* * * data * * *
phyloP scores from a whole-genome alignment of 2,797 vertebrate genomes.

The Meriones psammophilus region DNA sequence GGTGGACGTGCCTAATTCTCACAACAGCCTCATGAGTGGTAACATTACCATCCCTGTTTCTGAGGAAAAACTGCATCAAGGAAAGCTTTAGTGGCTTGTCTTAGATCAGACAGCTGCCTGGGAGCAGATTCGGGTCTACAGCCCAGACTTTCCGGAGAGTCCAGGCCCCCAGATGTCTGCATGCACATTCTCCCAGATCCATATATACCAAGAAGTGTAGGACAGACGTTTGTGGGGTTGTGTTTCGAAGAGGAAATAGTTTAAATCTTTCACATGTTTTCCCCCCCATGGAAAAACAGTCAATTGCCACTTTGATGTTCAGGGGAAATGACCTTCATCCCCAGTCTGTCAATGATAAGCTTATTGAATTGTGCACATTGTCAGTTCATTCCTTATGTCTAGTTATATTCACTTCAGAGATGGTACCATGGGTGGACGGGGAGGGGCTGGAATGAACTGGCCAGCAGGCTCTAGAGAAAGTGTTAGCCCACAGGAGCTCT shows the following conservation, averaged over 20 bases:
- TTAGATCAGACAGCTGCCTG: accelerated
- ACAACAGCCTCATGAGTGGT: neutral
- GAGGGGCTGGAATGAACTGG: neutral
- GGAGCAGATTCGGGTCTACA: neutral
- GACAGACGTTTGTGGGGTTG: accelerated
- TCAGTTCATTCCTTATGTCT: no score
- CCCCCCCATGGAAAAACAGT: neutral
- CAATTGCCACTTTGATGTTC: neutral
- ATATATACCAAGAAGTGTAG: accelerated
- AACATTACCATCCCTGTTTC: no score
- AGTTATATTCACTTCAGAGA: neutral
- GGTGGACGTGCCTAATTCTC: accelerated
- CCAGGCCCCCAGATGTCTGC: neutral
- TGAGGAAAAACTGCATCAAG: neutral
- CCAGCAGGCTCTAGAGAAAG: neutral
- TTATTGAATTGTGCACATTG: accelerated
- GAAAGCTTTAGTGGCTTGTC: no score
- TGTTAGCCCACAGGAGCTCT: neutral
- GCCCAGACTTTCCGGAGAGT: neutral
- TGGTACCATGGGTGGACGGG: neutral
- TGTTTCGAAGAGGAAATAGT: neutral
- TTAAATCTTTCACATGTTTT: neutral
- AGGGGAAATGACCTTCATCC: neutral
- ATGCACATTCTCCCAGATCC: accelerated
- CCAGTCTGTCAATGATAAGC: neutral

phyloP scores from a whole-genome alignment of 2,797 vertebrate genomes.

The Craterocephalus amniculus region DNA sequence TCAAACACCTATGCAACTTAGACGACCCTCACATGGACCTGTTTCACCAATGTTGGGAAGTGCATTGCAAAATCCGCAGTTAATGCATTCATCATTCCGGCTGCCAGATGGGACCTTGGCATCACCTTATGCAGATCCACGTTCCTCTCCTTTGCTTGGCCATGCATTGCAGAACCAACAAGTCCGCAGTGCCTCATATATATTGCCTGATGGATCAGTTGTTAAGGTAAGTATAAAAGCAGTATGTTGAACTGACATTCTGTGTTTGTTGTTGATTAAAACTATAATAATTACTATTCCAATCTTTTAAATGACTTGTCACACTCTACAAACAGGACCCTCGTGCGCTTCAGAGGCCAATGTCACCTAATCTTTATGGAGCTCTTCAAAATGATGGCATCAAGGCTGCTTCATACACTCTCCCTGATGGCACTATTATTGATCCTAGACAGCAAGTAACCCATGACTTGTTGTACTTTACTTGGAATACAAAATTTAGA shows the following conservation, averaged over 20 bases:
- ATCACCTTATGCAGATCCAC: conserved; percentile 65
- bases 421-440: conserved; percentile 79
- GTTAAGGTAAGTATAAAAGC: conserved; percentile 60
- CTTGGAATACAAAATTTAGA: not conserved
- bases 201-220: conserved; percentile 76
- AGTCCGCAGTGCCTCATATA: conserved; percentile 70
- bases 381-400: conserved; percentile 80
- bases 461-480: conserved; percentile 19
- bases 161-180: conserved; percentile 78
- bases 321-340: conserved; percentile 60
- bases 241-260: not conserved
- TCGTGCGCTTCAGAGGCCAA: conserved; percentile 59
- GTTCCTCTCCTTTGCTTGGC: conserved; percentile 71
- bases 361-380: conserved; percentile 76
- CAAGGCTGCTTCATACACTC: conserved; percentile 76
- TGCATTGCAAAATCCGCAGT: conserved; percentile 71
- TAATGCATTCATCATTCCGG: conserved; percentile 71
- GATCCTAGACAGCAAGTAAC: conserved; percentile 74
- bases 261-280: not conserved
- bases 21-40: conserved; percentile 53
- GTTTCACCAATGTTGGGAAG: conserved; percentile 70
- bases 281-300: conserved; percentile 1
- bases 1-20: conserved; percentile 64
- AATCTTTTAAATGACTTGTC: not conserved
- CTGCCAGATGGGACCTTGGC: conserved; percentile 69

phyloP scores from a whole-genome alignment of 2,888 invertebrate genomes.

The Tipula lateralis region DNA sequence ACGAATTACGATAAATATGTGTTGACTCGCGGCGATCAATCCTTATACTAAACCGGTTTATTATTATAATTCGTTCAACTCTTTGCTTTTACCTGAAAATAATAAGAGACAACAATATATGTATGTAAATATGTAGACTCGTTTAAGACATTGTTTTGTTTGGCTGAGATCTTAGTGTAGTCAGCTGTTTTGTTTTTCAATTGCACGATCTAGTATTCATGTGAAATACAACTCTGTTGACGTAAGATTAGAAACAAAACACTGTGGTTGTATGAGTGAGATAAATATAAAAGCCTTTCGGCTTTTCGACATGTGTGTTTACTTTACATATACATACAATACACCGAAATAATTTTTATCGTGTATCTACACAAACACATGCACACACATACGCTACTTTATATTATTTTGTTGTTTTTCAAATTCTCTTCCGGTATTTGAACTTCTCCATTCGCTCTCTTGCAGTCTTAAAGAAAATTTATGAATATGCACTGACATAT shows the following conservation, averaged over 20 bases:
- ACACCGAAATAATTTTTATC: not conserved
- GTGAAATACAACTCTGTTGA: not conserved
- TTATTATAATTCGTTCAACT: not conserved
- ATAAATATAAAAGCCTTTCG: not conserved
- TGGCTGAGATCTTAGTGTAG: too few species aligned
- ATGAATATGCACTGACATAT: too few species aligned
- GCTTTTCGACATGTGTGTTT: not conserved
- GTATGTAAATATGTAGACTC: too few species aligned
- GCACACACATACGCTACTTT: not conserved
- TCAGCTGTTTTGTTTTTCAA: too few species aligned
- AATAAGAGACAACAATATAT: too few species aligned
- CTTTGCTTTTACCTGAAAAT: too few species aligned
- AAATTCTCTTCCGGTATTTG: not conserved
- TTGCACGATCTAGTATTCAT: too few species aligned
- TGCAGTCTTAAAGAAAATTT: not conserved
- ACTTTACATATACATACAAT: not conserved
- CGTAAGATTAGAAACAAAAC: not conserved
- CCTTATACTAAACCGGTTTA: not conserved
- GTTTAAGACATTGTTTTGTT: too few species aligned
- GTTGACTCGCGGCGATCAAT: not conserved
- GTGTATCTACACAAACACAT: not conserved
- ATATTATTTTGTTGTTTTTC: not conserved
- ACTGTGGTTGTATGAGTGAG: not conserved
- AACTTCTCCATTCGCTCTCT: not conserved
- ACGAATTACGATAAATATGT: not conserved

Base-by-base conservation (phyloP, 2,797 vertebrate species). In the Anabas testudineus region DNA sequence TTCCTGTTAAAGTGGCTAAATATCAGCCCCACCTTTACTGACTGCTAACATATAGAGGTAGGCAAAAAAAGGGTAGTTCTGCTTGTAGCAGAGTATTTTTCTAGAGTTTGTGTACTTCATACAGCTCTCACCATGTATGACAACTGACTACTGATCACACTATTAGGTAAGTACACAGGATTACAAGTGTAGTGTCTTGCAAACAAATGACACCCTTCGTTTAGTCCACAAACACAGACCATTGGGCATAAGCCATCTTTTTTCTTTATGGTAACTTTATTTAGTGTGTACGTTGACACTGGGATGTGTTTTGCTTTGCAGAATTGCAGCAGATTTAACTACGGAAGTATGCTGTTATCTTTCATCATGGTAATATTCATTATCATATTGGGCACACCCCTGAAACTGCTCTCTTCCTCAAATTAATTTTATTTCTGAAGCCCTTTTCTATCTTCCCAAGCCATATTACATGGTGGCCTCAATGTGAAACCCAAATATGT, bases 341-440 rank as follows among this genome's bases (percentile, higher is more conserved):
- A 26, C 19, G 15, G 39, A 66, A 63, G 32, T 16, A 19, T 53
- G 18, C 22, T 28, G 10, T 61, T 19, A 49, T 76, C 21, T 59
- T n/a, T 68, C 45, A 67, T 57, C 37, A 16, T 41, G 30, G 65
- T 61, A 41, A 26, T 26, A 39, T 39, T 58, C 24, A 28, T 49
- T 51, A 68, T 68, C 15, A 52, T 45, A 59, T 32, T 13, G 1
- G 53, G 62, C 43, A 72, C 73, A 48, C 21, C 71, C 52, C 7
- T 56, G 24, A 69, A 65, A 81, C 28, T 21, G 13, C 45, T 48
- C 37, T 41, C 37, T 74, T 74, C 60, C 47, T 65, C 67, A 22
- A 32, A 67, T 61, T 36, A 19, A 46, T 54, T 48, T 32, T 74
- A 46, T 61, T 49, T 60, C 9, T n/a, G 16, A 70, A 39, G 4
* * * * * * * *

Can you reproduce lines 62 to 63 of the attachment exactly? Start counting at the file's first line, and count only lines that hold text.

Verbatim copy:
- ATGAATATGCACTGACATAT: too few species aligned
- GCTTTTCGACATGTGTGTTT: not conserved